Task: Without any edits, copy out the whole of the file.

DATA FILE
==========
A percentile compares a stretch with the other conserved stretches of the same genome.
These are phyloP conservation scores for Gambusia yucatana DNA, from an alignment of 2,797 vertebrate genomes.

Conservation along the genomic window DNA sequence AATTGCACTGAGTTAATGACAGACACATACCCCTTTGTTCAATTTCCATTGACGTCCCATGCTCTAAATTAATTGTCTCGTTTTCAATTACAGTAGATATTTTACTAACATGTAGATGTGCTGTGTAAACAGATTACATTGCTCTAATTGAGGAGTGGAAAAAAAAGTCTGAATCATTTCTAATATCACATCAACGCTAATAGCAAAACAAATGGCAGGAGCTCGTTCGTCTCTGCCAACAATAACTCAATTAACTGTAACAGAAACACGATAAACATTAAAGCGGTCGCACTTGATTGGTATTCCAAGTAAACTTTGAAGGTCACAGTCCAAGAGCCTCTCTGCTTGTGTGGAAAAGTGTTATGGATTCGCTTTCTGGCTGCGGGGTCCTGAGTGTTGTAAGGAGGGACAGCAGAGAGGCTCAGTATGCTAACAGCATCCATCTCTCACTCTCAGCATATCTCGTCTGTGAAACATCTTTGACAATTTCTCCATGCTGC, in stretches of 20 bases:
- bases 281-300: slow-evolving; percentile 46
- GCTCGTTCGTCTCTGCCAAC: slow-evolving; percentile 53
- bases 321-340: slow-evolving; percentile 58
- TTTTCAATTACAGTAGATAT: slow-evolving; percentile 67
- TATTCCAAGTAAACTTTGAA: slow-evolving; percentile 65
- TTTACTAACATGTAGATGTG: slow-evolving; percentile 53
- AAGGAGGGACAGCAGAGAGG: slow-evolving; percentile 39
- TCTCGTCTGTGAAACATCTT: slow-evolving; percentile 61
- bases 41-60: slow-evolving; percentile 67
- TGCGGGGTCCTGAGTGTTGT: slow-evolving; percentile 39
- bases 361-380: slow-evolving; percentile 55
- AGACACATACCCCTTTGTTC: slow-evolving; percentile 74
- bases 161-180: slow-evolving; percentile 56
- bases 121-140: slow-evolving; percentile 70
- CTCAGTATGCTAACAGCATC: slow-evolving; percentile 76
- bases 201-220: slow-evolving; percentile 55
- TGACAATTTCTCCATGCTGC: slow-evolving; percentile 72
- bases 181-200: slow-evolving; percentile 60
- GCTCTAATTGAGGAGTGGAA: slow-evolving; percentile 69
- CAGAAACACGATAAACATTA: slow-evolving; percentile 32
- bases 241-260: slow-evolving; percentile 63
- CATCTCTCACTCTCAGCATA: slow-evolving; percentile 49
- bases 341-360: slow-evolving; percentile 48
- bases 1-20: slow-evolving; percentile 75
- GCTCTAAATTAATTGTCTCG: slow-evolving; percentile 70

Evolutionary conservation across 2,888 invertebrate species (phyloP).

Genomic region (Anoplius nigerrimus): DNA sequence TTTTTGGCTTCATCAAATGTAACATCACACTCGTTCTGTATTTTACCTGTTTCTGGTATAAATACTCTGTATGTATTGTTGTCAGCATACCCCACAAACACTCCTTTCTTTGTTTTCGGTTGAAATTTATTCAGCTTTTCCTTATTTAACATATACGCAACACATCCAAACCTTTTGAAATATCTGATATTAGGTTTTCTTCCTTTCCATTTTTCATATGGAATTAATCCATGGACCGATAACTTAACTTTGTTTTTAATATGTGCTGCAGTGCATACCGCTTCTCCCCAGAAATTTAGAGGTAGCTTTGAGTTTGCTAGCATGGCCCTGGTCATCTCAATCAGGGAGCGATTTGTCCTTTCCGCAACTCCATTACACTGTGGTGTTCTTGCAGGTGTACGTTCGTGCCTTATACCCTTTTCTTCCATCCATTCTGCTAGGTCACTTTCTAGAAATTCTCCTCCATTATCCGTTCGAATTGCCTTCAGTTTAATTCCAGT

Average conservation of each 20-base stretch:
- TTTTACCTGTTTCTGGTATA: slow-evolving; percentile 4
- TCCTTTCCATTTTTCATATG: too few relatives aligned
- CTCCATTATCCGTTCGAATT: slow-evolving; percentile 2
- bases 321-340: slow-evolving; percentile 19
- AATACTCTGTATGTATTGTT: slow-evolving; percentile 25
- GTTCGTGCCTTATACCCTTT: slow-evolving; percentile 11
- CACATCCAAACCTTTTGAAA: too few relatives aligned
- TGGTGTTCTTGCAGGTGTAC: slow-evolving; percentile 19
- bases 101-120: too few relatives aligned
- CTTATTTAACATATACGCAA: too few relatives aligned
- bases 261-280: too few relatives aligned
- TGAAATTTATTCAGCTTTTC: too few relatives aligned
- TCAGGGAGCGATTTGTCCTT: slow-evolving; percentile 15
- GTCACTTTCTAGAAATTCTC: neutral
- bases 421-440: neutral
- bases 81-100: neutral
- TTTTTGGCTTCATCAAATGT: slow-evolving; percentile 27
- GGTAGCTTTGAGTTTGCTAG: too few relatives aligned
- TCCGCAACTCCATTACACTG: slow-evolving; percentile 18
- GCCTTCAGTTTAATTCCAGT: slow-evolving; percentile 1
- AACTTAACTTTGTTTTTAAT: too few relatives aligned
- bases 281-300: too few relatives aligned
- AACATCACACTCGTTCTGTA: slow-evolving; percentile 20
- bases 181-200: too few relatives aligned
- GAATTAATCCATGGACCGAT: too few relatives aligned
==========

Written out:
A percentile compares a stretch with the other conserved stretches of the same genome.
These are phyloP conservation scores for Gambusia yucatana DNA, from an alignment of 2,797 vertebrate genomes.

Conservation along the genomic window DNA sequence AATTGCACTGAGTTAATGACAGACACATACCCCTTTGTTCAATTTCCATTGACGTCCCATGCTCTAAATTAATTGTCTCGTTTTCAATTACAGTAGATATTTTACTAACATGTAGATGTGCTGTGTAAACAGATTACATTGCTCTAATTGAGGAGTGGAAAAAAAAGTCTGAATCATTTCTAATATCACATCAACGCTAATAGCAAAACAAATGGCAGGAGCTCGTTCGTCTCTGCCAACAATAACTCAATTAACTGTAACAGAAACACGATAAACATTAAAGCGGTCGCACTTGATTGGTATTCCAAGTAAACTTTGAAGGTCACAGTCCAAGAGCCTCTCTGCTTGTGTGGAAAAGTGTTATGGATTCGCTTTCTGGCTGCGGGGTCCTGAGTGTTGTAAGGAGGGACAGCAGAGAGGCTCAGTATGCTAACAGCATCCATCTCTCACTCTCAGCATATCTCGTCTGTGAAACATCTTTGACAATTTCTCCATGCTGC, in stretches of 20 bases:
- bases 281-300: slow-evolving; percentile 46
- GCTCGTTCGTCTCTGCCAAC: slow-evolving; percentile 53
- bases 321-340: slow-evolving; percentile 58
- TTTTCAATTACAGTAGATAT: slow-evolving; percentile 67
- TATTCCAAGTAAACTTTGAA: slow-evolving; percentile 65
- TTTACTAACATGTAGATGTG: slow-evolving; percentile 53
- AAGGAGGGACAGCAGAGAGG: slow-evolving; percentile 39
- TCTCGTCTGTGAAACATCTT: slow-evolving; percentile 61
- bases 41-60: slow-evolving; percentile 67
- TGCGGGGTCCTGAGTGTTGT: slow-evolving; percentile 39
- bases 361-380: slow-evolving; percentile 55
- AGACACATACCCCTTTGTTC: slow-evolving; percentile 74
- bases 161-180: slow-evolving; percentile 56
- bases 121-140: slow-evolving; percentile 70
- CTCAGTATGCTAACAGCATC: slow-evolving; percentile 76
- bases 201-220: slow-evolving; percentile 55
- TGACAATTTCTCCATGCTGC: slow-evolving; percentile 72
- bases 181-200: slow-evolving; percentile 60
- GCTCTAATTGAGGAGTGGAA: slow-evolving; percentile 69
- CAGAAACACGATAAACATTA: slow-evolving; percentile 32
- bases 241-260: slow-evolving; percentile 63
- CATCTCTCACTCTCAGCATA: slow-evolving; percentile 49
- bases 341-360: slow-evolving; percentile 48
- bases 1-20: slow-evolving; percentile 75
- GCTCTAAATTAATTGTCTCG: slow-evolving; percentile 70

Evolutionary conservation across 2,888 invertebrate species (phyloP).

Genomic region (Anoplius nigerrimus): DNA sequence TTTTTGGCTTCATCAAATGTAACATCACACTCGTTCTGTATTTTACCTGTTTCTGGTATAAATACTCTGTATGTATTGTTGTCAGCATACCCCACAAACACTCCTTTCTTTGTTTTCGGTTGAAATTTATTCAGCTTTTCCTTATTTAACATATACGCAACACATCCAAACCTTTTGAAATATCTGATATTAGGTTTTCTTCCTTTCCATTTTTCATATGGAATTAATCCATGGACCGATAACTTAACTTTGTTTTTAATATGTGCTGCAGTGCATACCGCTTCTCCCCAGAAATTTAGAGGTAGCTTTGAGTTTGCTAGCATGGCCCTGGTCATCTCAATCAGGGAGCGATTTGTCCTTTCCGCAACTCCATTACACTGTGGTGTTCTTGCAGGTGTACGTTCGTGCCTTATACCCTTTTCTTCCATCCATTCTGCTAGGTCACTTTCTAGAAATTCTCCTCCATTATCCGTTCGAATTGCCTTCAGTTTAATTCCAGT

Average conservation of each 20-base stretch:
- TTTTACCTGTTTCTGGTATA: slow-evolving; percentile 4
- TCCTTTCCATTTTTCATATG: too few relatives aligned
- CTCCATTATCCGTTCGAATT: slow-evolving; percentile 2
- bases 321-340: slow-evolving; percentile 19
- AATACTCTGTATGTATTGTT: slow-evolving; percentile 25
- GTTCGTGCCTTATACCCTTT: slow-evolving; percentile 11
- CACATCCAAACCTTTTGAAA: too few relatives aligned
- TGGTGTTCTTGCAGGTGTAC: slow-evolving; percentile 19
- bases 101-120: too few relatives aligned
- CTTATTTAACATATACGCAA: too few relatives aligned
- bases 261-280: too few relatives aligned
- TGAAATTTATTCAGCTTTTC: too few relatives aligned
- TCAGGGAGCGATTTGTCCTT: slow-evolving; percentile 15
- GTCACTTTCTAGAAATTCTC: neutral
- bases 421-440: neutral
- bases 81-100: neutral
- TTTTTGGCTTCATCAAATGT: slow-evolving; percentile 27
- GGTAGCTTTGAGTTTGCTAG: too few relatives aligned
- TCCGCAACTCCATTACACTG: slow-evolving; percentile 18
- GCCTTCAGTTTAATTCCAGT: slow-evolving; percentile 1
- AACTTAACTTTGTTTTTAAT: too few relatives aligned
- bases 281-300: too few relatives aligned
- AACATCACACTCGTTCTGTA: slow-evolving; percentile 20
- bases 181-200: too few relatives aligned
- GAATTAATCCATGGACCGAT: too few relatives aligned